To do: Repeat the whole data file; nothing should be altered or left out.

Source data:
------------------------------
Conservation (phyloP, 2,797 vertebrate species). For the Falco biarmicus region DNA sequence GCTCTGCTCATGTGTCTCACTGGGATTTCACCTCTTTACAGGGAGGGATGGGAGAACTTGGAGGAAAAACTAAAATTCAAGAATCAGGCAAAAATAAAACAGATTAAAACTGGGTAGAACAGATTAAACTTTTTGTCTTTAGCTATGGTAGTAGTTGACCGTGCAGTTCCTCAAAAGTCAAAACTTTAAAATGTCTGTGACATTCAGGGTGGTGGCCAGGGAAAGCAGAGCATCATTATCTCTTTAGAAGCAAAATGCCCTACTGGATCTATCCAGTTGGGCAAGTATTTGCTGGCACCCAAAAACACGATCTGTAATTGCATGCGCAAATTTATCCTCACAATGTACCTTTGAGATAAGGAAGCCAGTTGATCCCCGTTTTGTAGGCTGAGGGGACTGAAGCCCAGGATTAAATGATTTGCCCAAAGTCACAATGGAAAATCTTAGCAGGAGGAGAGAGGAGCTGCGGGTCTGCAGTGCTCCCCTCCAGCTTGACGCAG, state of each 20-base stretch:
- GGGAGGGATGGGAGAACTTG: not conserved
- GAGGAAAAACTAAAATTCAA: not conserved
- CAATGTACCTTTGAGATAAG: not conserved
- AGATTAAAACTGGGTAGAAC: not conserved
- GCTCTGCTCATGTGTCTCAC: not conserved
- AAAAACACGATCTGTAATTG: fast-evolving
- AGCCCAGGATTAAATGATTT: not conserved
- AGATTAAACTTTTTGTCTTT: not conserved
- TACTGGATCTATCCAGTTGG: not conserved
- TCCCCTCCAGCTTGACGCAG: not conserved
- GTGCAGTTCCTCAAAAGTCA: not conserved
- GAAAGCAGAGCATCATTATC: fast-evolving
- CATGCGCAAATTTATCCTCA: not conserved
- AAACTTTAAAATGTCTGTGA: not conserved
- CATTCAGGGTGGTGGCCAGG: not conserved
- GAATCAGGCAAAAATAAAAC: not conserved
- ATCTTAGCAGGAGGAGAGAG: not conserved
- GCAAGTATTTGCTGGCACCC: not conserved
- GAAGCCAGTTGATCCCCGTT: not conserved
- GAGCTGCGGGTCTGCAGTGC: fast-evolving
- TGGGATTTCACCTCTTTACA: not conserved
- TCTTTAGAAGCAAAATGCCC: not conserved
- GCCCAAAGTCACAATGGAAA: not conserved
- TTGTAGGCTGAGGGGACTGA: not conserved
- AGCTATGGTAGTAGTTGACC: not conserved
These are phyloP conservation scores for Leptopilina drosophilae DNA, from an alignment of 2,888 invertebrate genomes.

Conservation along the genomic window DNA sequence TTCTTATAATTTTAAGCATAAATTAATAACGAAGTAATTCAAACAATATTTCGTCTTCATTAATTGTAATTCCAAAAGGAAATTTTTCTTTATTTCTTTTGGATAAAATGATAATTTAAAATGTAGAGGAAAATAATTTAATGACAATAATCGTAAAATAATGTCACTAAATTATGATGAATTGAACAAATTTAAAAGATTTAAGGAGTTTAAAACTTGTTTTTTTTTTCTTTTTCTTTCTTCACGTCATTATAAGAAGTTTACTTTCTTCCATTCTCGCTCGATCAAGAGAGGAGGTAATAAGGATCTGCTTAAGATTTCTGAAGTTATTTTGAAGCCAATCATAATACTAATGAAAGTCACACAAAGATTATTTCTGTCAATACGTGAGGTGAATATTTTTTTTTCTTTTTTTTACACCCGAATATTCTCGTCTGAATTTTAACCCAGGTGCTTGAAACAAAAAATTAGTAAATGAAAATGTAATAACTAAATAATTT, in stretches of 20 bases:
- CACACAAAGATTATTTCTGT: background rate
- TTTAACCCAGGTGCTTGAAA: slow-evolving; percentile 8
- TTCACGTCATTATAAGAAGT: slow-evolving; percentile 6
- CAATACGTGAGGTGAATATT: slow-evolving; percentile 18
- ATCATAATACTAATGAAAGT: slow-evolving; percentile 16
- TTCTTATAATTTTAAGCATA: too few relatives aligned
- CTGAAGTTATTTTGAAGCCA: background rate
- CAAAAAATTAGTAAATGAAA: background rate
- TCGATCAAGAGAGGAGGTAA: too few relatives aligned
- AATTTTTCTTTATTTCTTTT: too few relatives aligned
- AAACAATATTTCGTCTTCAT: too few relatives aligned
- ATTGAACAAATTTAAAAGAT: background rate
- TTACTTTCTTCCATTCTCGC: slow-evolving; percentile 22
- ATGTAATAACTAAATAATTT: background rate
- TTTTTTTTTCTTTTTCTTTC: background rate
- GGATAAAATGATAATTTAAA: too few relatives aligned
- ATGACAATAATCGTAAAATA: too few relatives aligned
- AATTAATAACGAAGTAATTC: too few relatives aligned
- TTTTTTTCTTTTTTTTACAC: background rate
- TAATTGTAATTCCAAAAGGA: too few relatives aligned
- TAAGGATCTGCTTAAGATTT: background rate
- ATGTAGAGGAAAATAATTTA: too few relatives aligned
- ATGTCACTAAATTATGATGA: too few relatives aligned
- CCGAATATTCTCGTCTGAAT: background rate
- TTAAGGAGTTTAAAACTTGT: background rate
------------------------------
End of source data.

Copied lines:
Conservation (phyloP, 2,797 vertebrate species). For the Falco biarmicus region DNA sequence GCTCTGCTCATGTGTCTCACTGGGATTTCACCTCTTTACAGGGAGGGATGGGAGAACTTGGAGGAAAAACTAAAATTCAAGAATCAGGCAAAAATAAAACAGATTAAAACTGGGTAGAACAGATTAAACTTTTTGTCTTTAGCTATGGTAGTAGTTGACCGTGCAGTTCCTCAAAAGTCAAAACTTTAAAATGTCTGTGACATTCAGGGTGGTGGCCAGGGAAAGCAGAGCATCATTATCTCTTTAGAAGCAAAATGCCCTACTGGATCTATCCAGTTGGGCAAGTATTTGCTGGCACCCAAAAACACGATCTGTAATTGCATGCGCAAATTTATCCTCACAATGTACCTTTGAGATAAGGAAGCCAGTTGATCCCCGTTTTGTAGGCTGAGGGGACTGAAGCCCAGGATTAAATGATTTGCCCAAAGTCACAATGGAAAATCTTAGCAGGAGGAGAGAGGAGCTGCGGGTCTGCAGTGCTCCCCTCCAGCTTGACGCAG, state of each 20-base stretch:
- GGGAGGGATGGGAGAACTTG: not conserved
- GAGGAAAAACTAAAATTCAA: not conserved
- CAATGTACCTTTGAGATAAG: not conserved
- AGATTAAAACTGGGTAGAAC: not conserved
- GCTCTGCTCATGTGTCTCAC: not conserved
- AAAAACACGATCTGTAATTG: fast-evolving
- AGCCCAGGATTAAATGATTT: not conserved
- AGATTAAACTTTTTGTCTTT: not conserved
- TACTGGATCTATCCAGTTGG: not conserved
- TCCCCTCCAGCTTGACGCAG: not conserved
- GTGCAGTTCCTCAAAAGTCA: not conserved
- GAAAGCAGAGCATCATTATC: fast-evolving
- CATGCGCAAATTTATCCTCA: not conserved
- AAACTTTAAAATGTCTGTGA: not conserved
- CATTCAGGGTGGTGGCCAGG: not conserved
- GAATCAGGCAAAAATAAAAC: not conserved
- ATCTTAGCAGGAGGAGAGAG: not conserved
- GCAAGTATTTGCTGGCACCC: not conserved
- GAAGCCAGTTGATCCCCGTT: not conserved
- GAGCTGCGGGTCTGCAGTGC: fast-evolving
- TGGGATTTCACCTCTTTACA: not conserved
- TCTTTAGAAGCAAAATGCCC: not conserved
- GCCCAAAGTCACAATGGAAA: not conserved
- TTGTAGGCTGAGGGGACTGA: not conserved
- AGCTATGGTAGTAGTTGACC: not conserved
These are phyloP conservation scores for Leptopilina drosophilae DNA, from an alignment of 2,888 invertebrate genomes.

Conservation along the genomic window DNA sequence TTCTTATAATTTTAAGCATAAATTAATAACGAAGTAATTCAAACAATATTTCGTCTTCATTAATTGTAATTCCAAAAGGAAATTTTTCTTTATTTCTTTTGGATAAAATGATAATTTAAAATGTAGAGGAAAATAATTTAATGACAATAATCGTAAAATAATGTCACTAAATTATGATGAATTGAACAAATTTAAAAGATTTAAGGAGTTTAAAACTTGTTTTTTTTTTCTTTTTCTTTCTTCACGTCATTATAAGAAGTTTACTTTCTTCCATTCTCGCTCGATCAAGAGAGGAGGTAATAAGGATCTGCTTAAGATTTCTGAAGTTATTTTGAAGCCAATCATAATACTAATGAAAGTCACACAAAGATTATTTCTGTCAATACGTGAGGTGAATATTTTTTTTTCTTTTTTTTACACCCGAATATTCTCGTCTGAATTTTAACCCAGGTGCTTGAAACAAAAAATTAGTAAATGAAAATGTAATAACTAAATAATTT, in stretches of 20 bases:
- CACACAAAGATTATTTCTGT: background rate
- TTTAACCCAGGTGCTTGAAA: slow-evolving; percentile 8
- TTCACGTCATTATAAGAAGT: slow-evolving; percentile 6
- CAATACGTGAGGTGAATATT: slow-evolving; percentile 18
- ATCATAATACTAATGAAAGT: slow-evolving; percentile 16
- TTCTTATAATTTTAAGCATA: too few relatives aligned
- CTGAAGTTATTTTGAAGCCA: background rate
- CAAAAAATTAGTAAATGAAA: background rate
- TCGATCAAGAGAGGAGGTAA: too few relatives aligned
- AATTTTTCTTTATTTCTTTT: too few relatives aligned
- AAACAATATTTCGTCTTCAT: too few relatives aligned
- ATTGAACAAATTTAAAAGAT: background rate
- TTACTTTCTTCCATTCTCGC: slow-evolving; percentile 22
- ATGTAATAACTAAATAATTT: background rate
- TTTTTTTTTCTTTTTCTTTC: background rate
- GGATAAAATGATAATTTAAA: too few relatives aligned
- ATGACAATAATCGTAAAATA: too few relatives aligned
- AATTAATAACGAAGTAATTC: too few relatives aligned
- TTTTTTTCTTTTTTTTACAC: background rate
- TAATTGTAATTCCAAAAGGA: too few relatives aligned
- TAAGGATCTGCTTAAGATTT: background rate
- ATGTAGAGGAAAATAATTTA: too few relatives aligned
- ATGTCACTAAATTATGATGA: too few relatives aligned
- CCGAATATTCTCGTCTGAAT: background rate
- TTAAGGAGTTTAAAACTTGT: background rate